China tightens rules for local government debt sales
Financing vehicles to be subjected to extra scrutiny if debt-asset ratio exceeds 65 per cent
The central government has tightened its grip over bond sales by local government financing vehicles (LGFV) as it strives to contain the risks of the sector.
The financing companies, set up by local governments to fund projects, would undergo extra scrutiny if their debt-asset ratio exceeded 65 per cent and the debt to be issued was rated below AA-plus, sources said, citing a notice from the National Development and Reform Commission earlier this month.
The nation's top economic planner approves LGFVs' bond sales. It decided to ban the sale of LGFV debt that was rated lower than AA-minus but would continue to allow the sale of bonds rated above AA-plus, the sources added.
The move is the latest attempt by the authorities to manage the risks of LGFV borrowings, after local government debt swelled to 16.5 trillion yuan (HK$20.8 trillion) at the end of last year.
That estimate, by UBS Securities, is equal to 32 per cent of gross domestic product.
"The NDRC's measures are aimed at better risk management of debt issuance of the financing vehicles as local governments are faced with mounting liabilities," said Fan Wei, an analyst at Beijing-based Hongyuan Securities. "I think it will make the bond market healthier."
LGFVs previously relied heavily on bank loans to finance infrastructure projects. At the end of last year, outstanding bank loans to LGFVs stood at 9.2 trillion yuan, or 13.8 per cent of the outstanding loans at mainland banks, according to the China Banking Regulatory Commission.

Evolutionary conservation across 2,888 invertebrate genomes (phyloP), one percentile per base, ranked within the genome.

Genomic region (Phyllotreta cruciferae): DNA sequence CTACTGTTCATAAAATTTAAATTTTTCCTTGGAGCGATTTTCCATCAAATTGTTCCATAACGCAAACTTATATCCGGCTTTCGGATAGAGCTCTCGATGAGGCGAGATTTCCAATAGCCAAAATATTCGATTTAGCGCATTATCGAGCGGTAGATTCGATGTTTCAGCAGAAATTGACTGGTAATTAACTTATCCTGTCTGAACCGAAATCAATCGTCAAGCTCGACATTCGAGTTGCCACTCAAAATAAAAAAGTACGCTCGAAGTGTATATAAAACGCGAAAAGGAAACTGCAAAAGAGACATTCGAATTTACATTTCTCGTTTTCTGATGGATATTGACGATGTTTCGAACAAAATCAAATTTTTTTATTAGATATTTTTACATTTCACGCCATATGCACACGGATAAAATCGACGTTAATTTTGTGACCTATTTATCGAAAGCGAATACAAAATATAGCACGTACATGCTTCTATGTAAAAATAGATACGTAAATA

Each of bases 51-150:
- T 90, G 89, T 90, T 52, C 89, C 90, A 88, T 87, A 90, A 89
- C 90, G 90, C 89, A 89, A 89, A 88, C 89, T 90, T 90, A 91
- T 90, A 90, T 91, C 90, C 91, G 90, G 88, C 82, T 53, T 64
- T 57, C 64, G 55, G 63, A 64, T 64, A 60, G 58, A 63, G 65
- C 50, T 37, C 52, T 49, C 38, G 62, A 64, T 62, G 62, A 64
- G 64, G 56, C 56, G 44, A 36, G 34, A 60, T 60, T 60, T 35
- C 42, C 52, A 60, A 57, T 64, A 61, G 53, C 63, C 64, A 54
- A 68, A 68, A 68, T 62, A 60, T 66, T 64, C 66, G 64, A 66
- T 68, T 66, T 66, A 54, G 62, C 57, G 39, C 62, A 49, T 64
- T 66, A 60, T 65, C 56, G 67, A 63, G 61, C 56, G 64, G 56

Bad loans at mainland banks rose for a sixth consecutive quarter in the January-March period, partly because of unprofitable projects. As banks have become increasingly reluctant to lend to them, LGFVs have turned to the bond market and the "shadow banking" industry for financing, especially since last year.
LGFV bond issuance surged 75 per cent last year compared with 2011, and trust loans grew 73 per cent, data showed.
The mainland's new leaders are highly attentive to financial risk. The Communist Party's Politburo Standing Committee, the nation's top decision-making body, said last month the country must guard against financial risks as growth moderated.
A State Council meeting on Monday also singled out the risk LGFV debt poses.
Yuan Gangmin, a researcher at the Chinese Academy of Social Sciences, said the new restraints on capital raising by LGFVs would prompt local governments to find novel ways to satisfy the demand for capital created by the building of projects, both useful and wasteful.
"They will come up with other innovative ways to raise funds," Yuan said, "ways that are hidden and harder to supervise."